On Sept. 15, 1963, a bomb planted by members of the Ku Klux Klan exploded near the basement of the 16th Street Baptist Church in Birmingham, Alabama, killing four girls and injuring more than 22 other children gathered that morning for Sunday school. The four victims -- Addie Mae Collins, 14, Denise McNair, 11, Carole Robertson, 14, and Cynthia Wesley, 14 -- were friends of Carolyn McKinstry, who was also 14 years old and walking through the sanctuary of the church when the bomb exploded.
My parents joined 16th Street Baptist Church when I was 2 years old. It was an exciting place to be. There were always many activities going on for young people, and anybody who was anybody came through our church. I loved coming to church.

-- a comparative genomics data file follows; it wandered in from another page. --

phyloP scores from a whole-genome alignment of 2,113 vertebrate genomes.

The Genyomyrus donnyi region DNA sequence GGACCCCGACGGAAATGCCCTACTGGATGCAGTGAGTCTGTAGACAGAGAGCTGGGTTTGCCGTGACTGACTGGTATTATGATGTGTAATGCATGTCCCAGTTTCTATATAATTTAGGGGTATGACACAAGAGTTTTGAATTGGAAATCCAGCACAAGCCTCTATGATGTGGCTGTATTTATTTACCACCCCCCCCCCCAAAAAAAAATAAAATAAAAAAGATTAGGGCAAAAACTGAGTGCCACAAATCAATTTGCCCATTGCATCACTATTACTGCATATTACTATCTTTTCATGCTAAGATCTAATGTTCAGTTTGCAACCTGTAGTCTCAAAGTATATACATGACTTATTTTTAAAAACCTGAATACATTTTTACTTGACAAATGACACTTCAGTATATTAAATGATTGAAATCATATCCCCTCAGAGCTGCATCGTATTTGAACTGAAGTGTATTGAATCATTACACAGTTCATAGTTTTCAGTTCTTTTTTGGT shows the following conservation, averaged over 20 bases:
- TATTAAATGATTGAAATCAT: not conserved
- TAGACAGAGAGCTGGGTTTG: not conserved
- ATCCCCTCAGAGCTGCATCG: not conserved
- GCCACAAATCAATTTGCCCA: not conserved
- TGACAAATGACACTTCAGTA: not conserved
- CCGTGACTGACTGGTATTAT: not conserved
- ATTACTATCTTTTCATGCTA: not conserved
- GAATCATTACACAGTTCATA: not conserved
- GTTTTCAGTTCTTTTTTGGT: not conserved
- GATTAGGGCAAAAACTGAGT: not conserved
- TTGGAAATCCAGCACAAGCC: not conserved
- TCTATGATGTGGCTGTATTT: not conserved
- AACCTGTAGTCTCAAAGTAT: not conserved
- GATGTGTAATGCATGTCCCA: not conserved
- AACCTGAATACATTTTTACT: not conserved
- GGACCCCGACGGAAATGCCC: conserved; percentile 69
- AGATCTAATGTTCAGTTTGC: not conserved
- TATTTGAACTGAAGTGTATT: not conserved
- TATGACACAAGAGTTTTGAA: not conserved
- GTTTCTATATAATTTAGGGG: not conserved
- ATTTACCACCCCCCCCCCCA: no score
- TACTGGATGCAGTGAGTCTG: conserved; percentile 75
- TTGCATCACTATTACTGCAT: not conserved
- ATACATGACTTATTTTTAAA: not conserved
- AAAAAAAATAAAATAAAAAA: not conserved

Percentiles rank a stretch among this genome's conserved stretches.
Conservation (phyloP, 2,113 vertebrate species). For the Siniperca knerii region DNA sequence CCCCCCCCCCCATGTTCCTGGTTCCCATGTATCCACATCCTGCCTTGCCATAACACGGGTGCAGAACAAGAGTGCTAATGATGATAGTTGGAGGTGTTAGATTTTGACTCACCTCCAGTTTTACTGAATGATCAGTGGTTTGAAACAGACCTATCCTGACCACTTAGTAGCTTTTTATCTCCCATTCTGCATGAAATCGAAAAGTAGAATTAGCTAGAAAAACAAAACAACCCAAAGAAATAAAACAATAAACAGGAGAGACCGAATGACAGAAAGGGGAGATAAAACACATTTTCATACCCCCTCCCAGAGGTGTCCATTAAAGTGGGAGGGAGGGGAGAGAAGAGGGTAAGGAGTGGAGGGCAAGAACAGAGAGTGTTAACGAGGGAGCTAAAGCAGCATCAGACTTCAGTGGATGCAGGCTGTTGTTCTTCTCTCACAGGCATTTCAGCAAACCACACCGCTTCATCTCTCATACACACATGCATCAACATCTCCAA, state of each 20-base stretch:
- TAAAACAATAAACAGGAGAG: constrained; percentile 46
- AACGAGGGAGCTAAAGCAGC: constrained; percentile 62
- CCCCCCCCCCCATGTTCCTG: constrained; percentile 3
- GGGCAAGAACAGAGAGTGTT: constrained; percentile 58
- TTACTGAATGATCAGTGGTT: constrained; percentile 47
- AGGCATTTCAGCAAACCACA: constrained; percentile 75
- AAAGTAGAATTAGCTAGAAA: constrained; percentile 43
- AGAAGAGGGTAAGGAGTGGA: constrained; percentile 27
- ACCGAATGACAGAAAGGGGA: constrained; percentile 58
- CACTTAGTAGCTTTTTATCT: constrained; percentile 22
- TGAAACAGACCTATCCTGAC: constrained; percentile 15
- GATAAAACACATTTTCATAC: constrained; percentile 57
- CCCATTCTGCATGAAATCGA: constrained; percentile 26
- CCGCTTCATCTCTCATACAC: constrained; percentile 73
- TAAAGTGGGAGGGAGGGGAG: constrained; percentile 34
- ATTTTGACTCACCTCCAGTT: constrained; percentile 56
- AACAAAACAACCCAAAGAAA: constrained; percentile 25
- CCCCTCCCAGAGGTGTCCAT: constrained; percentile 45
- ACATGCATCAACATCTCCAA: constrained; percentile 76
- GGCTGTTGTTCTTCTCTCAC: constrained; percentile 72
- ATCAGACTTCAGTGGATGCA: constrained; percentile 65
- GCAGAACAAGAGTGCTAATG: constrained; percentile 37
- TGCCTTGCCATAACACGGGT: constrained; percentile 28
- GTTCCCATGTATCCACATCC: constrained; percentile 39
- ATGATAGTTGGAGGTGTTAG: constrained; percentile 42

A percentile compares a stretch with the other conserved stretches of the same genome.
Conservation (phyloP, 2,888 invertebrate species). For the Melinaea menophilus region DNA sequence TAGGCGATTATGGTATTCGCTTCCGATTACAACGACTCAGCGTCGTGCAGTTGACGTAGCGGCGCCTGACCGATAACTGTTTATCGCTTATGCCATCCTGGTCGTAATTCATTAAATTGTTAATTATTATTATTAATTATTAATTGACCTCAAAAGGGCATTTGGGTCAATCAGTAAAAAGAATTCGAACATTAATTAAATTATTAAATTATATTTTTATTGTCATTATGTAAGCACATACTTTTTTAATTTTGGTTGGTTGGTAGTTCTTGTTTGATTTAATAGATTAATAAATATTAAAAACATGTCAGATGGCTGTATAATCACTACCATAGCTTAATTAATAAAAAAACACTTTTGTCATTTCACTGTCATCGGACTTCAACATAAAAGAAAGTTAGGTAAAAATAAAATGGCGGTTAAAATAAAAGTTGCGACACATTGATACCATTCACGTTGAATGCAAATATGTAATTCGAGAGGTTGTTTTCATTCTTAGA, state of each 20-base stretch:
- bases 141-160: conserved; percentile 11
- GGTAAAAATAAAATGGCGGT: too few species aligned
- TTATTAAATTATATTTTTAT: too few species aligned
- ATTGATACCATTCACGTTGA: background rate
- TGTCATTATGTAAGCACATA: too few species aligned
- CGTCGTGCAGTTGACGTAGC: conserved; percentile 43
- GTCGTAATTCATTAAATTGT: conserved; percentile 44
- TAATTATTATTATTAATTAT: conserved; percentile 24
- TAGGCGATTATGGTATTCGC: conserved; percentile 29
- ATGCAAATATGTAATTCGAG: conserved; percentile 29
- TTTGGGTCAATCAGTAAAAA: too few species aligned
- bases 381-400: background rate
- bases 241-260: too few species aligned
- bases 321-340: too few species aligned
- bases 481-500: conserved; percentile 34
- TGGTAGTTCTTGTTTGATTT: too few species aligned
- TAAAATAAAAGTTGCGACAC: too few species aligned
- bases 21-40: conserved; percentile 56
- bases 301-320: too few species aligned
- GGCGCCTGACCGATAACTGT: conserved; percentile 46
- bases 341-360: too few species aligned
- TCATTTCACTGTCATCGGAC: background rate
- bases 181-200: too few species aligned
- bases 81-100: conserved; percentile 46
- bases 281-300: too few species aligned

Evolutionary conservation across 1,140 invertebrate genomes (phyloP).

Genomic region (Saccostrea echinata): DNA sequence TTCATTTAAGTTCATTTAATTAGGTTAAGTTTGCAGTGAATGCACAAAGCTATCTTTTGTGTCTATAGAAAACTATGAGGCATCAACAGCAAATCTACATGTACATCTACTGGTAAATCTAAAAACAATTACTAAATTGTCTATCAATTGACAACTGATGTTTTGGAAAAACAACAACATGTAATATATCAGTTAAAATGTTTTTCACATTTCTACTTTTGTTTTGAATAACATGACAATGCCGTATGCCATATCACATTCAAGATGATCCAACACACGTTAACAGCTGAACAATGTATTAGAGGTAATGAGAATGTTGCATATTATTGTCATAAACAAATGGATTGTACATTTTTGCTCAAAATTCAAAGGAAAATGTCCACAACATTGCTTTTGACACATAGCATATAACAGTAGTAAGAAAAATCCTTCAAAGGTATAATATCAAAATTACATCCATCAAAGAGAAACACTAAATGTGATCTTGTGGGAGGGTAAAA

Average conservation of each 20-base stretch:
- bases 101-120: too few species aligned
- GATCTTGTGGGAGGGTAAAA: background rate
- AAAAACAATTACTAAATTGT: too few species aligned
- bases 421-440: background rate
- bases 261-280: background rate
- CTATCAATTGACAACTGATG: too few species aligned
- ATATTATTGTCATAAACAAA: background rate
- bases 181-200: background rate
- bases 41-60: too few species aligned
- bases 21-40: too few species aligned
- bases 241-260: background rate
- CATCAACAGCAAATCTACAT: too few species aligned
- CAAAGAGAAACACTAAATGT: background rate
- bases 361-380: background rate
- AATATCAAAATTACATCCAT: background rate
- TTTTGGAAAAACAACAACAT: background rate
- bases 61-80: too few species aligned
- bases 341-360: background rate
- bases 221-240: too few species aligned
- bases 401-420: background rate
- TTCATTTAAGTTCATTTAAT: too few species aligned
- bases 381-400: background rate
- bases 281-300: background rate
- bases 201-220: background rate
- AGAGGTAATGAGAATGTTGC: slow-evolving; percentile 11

Because of the segregation in Birmingham, and because I lived in a very strict household, the church was the one place I could always get permission to come. My parents would say no to so many other places, but they would always say yes to church.
Outside the church was a dark and difficult city. Every aspect of my life growing up in Birmingham was segregated. I was introduced to segregation at a very young age, when my grandfather brought my grandmother to Birmingham. She was very sick, and he had her lying in the back seat of the car. Hospitals in Birmingham did not accept black patients, so we took my grandmother to the Princeton hospital and she was placed in the basement. I sat in the basement of the hospital with my grandmother for two weeks and watched her die. I always wondered why we were in the basement. My grandparents had the funds to pay; he was a country preacher and they were both educators. But they were black.
My second introduction to segregation came just one year later, when I had the privilege of winning the statewide spelling competition. I was our state champion speller, but blacks could not be part of the national competition.